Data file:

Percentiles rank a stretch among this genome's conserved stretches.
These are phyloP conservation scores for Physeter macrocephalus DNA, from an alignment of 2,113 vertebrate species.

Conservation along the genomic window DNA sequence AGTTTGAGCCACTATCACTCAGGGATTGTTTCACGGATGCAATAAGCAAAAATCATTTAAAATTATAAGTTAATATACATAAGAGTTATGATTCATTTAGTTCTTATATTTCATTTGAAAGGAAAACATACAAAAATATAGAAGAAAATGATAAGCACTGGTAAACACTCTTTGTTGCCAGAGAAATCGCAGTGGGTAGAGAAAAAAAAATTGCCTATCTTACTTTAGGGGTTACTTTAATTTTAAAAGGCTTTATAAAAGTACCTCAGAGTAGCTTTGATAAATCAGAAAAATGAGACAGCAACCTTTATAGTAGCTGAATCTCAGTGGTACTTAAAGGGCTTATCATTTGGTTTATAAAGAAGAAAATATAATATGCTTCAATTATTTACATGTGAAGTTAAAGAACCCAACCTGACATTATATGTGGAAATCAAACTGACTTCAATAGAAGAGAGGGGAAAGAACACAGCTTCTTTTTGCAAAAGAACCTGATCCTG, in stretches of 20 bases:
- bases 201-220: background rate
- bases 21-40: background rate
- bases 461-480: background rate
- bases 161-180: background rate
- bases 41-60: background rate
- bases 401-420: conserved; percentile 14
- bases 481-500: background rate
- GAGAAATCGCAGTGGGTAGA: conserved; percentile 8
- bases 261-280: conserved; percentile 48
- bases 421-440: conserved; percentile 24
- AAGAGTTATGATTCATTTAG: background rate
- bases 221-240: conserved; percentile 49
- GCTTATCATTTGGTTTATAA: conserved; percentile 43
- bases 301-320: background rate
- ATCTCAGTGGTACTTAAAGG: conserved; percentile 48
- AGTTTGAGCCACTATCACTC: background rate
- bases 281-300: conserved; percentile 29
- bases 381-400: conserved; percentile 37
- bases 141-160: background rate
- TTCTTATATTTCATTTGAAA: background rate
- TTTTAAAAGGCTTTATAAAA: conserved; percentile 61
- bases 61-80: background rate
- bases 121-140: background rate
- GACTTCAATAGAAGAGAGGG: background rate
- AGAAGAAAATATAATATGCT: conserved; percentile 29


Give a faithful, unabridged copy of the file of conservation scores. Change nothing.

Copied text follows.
Percentiles rank a stretch among this genome's conserved stretches.
These are phyloP conservation scores for Physeter macrocephalus DNA, from an alignment of 2,113 vertebrate species.

Conservation along the genomic window DNA sequence AGTTTGAGCCACTATCACTCAGGGATTGTTTCACGGATGCAATAAGCAAAAATCATTTAAAATTATAAGTTAATATACATAAGAGTTATGATTCATTTAGTTCTTATATTTCATTTGAAAGGAAAACATACAAAAATATAGAAGAAAATGATAAGCACTGGTAAACACTCTTTGTTGCCAGAGAAATCGCAGTGGGTAGAGAAAAAAAAATTGCCTATCTTACTTTAGGGGTTACTTTAATTTTAAAAGGCTTTATAAAAGTACCTCAGAGTAGCTTTGATAAATCAGAAAAATGAGACAGCAACCTTTATAGTAGCTGAATCTCAGTGGTACTTAAAGGGCTTATCATTTGGTTTATAAAGAAGAAAATATAATATGCTTCAATTATTTACATGTGAAGTTAAAGAACCCAACCTGACATTATATGTGGAAATCAAACTGACTTCAATAGAAGAGAGGGGAAAGAACACAGCTTCTTTTTGCAAAAGAACCTGATCCTG, in stretches of 20 bases:
- bases 201-220: background rate
- bases 21-40: background rate
- bases 461-480: background rate
- bases 161-180: background rate
- bases 41-60: background rate
- bases 401-420: conserved; percentile 14
- bases 481-500: background rate
- GAGAAATCGCAGTGGGTAGA: conserved; percentile 8
- bases 261-280: conserved; percentile 48
- bases 421-440: conserved; percentile 24
- AAGAGTTATGATTCATTTAG: background rate
- bases 221-240: conserved; percentile 49
- GCTTATCATTTGGTTTATAA: conserved; percentile 43
- bases 301-320: background rate
- ATCTCAGTGGTACTTAAAGG: conserved; percentile 48
- AGTTTGAGCCACTATCACTC: background rate
- bases 281-300: conserved; percentile 29
- bases 381-400: conserved; percentile 37
- bases 141-160: background rate
- TTCTTATATTTCATTTGAAA: background rate
- TTTTAAAAGGCTTTATAAAA: conserved; percentile 61
- bases 61-80: background rate
- bases 121-140: background rate
- GACTTCAATAGAAGAGAGGG: background rate
- AGAAGAAAATATAATATGCT: conserved; percentile 29